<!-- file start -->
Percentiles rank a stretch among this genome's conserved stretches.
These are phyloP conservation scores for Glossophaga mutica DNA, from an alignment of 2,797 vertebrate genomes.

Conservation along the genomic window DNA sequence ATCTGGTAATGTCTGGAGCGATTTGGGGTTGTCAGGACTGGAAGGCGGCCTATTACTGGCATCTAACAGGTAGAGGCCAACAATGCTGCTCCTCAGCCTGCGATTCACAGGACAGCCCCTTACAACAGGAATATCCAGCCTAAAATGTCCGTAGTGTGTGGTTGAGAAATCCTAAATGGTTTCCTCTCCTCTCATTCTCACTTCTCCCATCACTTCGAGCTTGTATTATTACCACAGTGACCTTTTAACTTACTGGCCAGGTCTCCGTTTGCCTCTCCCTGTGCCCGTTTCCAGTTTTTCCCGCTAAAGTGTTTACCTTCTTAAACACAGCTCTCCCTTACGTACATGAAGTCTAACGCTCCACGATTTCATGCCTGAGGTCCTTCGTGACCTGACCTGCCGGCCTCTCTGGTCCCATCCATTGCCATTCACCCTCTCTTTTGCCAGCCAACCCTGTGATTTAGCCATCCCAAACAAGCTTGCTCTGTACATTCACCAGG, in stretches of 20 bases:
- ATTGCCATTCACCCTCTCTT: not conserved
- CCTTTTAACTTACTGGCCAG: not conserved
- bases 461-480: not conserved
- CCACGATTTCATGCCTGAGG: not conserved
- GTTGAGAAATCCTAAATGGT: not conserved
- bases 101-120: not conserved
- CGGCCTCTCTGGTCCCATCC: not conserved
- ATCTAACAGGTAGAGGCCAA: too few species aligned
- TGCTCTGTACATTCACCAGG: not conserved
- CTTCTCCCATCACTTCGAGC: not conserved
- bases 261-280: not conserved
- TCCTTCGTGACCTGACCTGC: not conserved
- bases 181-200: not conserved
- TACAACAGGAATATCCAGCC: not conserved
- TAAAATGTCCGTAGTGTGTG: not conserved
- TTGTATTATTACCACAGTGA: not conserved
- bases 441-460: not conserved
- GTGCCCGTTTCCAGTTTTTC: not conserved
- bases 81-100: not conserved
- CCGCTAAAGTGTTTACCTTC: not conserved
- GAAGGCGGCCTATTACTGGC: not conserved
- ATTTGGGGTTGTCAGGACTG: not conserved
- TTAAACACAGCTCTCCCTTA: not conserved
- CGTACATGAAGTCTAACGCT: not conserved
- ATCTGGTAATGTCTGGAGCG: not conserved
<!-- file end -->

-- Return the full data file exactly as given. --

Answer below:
Percentiles rank a stretch among this genome's conserved stretches.
These are phyloP conservation scores for Glossophaga mutica DNA, from an alignment of 2,797 vertebrate genomes.

Conservation along the genomic window DNA sequence ATCTGGTAATGTCTGGAGCGATTTGGGGTTGTCAGGACTGGAAGGCGGCCTATTACTGGCATCTAACAGGTAGAGGCCAACAATGCTGCTCCTCAGCCTGCGATTCACAGGACAGCCCCTTACAACAGGAATATCCAGCCTAAAATGTCCGTAGTGTGTGGTTGAGAAATCCTAAATGGTTTCCTCTCCTCTCATTCTCACTTCTCCCATCACTTCGAGCTTGTATTATTACCACAGTGACCTTTTAACTTACTGGCCAGGTCTCCGTTTGCCTCTCCCTGTGCCCGTTTCCAGTTTTTCCCGCTAAAGTGTTTACCTTCTTAAACACAGCTCTCCCTTACGTACATGAAGTCTAACGCTCCACGATTTCATGCCTGAGGTCCTTCGTGACCTGACCTGCCGGCCTCTCTGGTCCCATCCATTGCCATTCACCCTCTCTTTTGCCAGCCAACCCTGTGATTTAGCCATCCCAAACAAGCTTGCTCTGTACATTCACCAGG, in stretches of 20 bases:
- ATTGCCATTCACCCTCTCTT: not conserved
- CCTTTTAACTTACTGGCCAG: not conserved
- bases 461-480: not conserved
- CCACGATTTCATGCCTGAGG: not conserved
- GTTGAGAAATCCTAAATGGT: not conserved
- bases 101-120: not conserved
- CGGCCTCTCTGGTCCCATCC: not conserved
- ATCTAACAGGTAGAGGCCAA: too few species aligned
- TGCTCTGTACATTCACCAGG: not conserved
- CTTCTCCCATCACTTCGAGC: not conserved
- bases 261-280: not conserved
- TCCTTCGTGACCTGACCTGC: not conserved
- bases 181-200: not conserved
- TACAACAGGAATATCCAGCC: not conserved
- TAAAATGTCCGTAGTGTGTG: not conserved
- TTGTATTATTACCACAGTGA: not conserved
- bases 441-460: not conserved
- GTGCCCGTTTCCAGTTTTTC: not conserved
- bases 81-100: not conserved
- CCGCTAAAGTGTTTACCTTC: not conserved
- GAAGGCGGCCTATTACTGGC: not conserved
- ATTTGGGGTTGTCAGGACTG: not conserved
- TTAAACACAGCTCTCCCTTA: not conserved
- CGTACATGAAGTCTAACGCT: not conserved
- ATCTGGTAATGTCTGGAGCG: not conserved